Skip to main content

Airport, airline officials react to WestJet CEO's comments about one major N.B. airport


From an airline perspective, WestJet CEO Alexis von Honesbroech says having three major airports all within two hours of one another isn’t helping land more flights.

“Right now you are splitting the traffic across three different airports, and I understand why the cities want to have their own airport, but this also means that the demand is subcritical in all three of them to many destinations,” von Honesbroech told CTV News Atlantic lead anchor Todd Battis in a sit down interview on Wednesday during a visit to Atlantic Canada. “Consolidating them all into one would certainly improve the connectivity for New Brunswick. On the other hand I fully understand why this is not happening at this point in time, but in the long run maybe there is an opportunity.”

The discussion of the need for three major airports in the province (located in Saint John, Fredericton, and Moncton) is nothing new to New Brunswickers.

Some of the province’s airports offer no more than a handful of flights per day. In comparison, Halifax Stanfield International Airport (the region’s largest airport) is slated to see roughly 100 flights arriving and departing each day this week.

Former Air Canada COO Duncan Dee agrees with the WestJet CEO, and says slicing New Brunswick’s small market across multiple airports isn’t helping attract airlines.

“The only time of year that any of those airports make sense on their own is probably the two, maybe three months in the summer peak when virtually every flight that is operated in Canada on the domestic market is full,” Dee believes.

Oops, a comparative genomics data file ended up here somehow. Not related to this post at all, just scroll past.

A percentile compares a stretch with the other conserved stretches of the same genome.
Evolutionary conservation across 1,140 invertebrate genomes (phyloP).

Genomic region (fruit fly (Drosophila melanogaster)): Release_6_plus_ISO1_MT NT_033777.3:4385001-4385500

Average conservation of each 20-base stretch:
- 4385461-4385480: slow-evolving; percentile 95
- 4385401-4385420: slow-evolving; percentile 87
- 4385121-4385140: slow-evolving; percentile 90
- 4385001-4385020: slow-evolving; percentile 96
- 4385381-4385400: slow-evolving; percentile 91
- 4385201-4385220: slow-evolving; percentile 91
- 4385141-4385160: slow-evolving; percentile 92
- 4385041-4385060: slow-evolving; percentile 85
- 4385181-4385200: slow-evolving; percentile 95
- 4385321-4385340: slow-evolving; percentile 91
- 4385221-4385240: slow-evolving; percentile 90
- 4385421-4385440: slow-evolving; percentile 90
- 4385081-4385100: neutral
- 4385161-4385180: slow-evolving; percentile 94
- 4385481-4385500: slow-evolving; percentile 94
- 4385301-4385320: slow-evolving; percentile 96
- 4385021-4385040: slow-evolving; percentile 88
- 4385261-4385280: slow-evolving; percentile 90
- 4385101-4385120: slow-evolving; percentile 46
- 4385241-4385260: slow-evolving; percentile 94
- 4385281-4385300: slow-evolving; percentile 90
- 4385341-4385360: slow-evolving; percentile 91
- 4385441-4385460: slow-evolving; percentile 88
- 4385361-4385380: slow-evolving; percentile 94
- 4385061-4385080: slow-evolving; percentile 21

Dee also points out the nation’s larger airlines no longer fly the small turbo prop aircrafts New Brunswickers used to fly more regularly.

“It’s a recipe for disaster in terms of air services to the province,” he said.

The former COO also notes New Brunswick has put more of an effort into tourism in recent years, but says the province’s air service approach is counterproductive. The focus of airports has been on winter flights to sunny destinations, says Dee, which is great for locals, but not for getting tourist into New Brunswick.

While airlines support the idea of a central major hub, airport officials have a different take on the matter.

Nadia MacDonald, executive director of the Atlantic Canada Airports Association, says the airports in the province are doing a great job in boosting tourism and moving and serving passengers in New Brunswick.

“In 2023 the province moved over 1.1 million passengers,” says MacDonald. “Air service is essential to this region. We move cargo, goods, perishables, as well as passengers and cities around these airports have established businesses that have been there for years.”

MacDonald also highlighted the growth seen in New Brunswick and Atlantic Canada as a whole. She says the population growth is just another example as to why these airports are important to their communities, on top of the jobs they create for their region.

In 2022, New Brunswick released a five-year Air Sector Strategy, which determined closing any of the province’s existing airports (including the small airport in Bathurst) in favour of one centralized hub wasn’t the answer to any travel related issues.

“New Brunswick’s airports are operated as non-profits,” reminds MacDonald. “They are community-based corporations and they support the communities in which they serve. They do an excellent job of maintaining their high-quality facilities and servicing their communities. The economic benefit to the communities that they serve, there is a huge value in keeping them separate.”

MacDonald says the province is seeing roughly 84 per cent of the travel numbers seen before the pandemic.

For more New Brunswick news visit our dedicated provincial page. Top Stories

Foreign Affairs Minister insists there are no ‘traitors’ in Liberal caucus

Foreign Affairs Minister Melanie Joly insists there are no "traitors" in the Liberal caucus, after a report from the National Security and Intelligence Committee of Parliamentarians (NSICOP) alleged there are MPs and senators who are “semi-witting or witting participants” in foreign interference efforts.

Stay Connected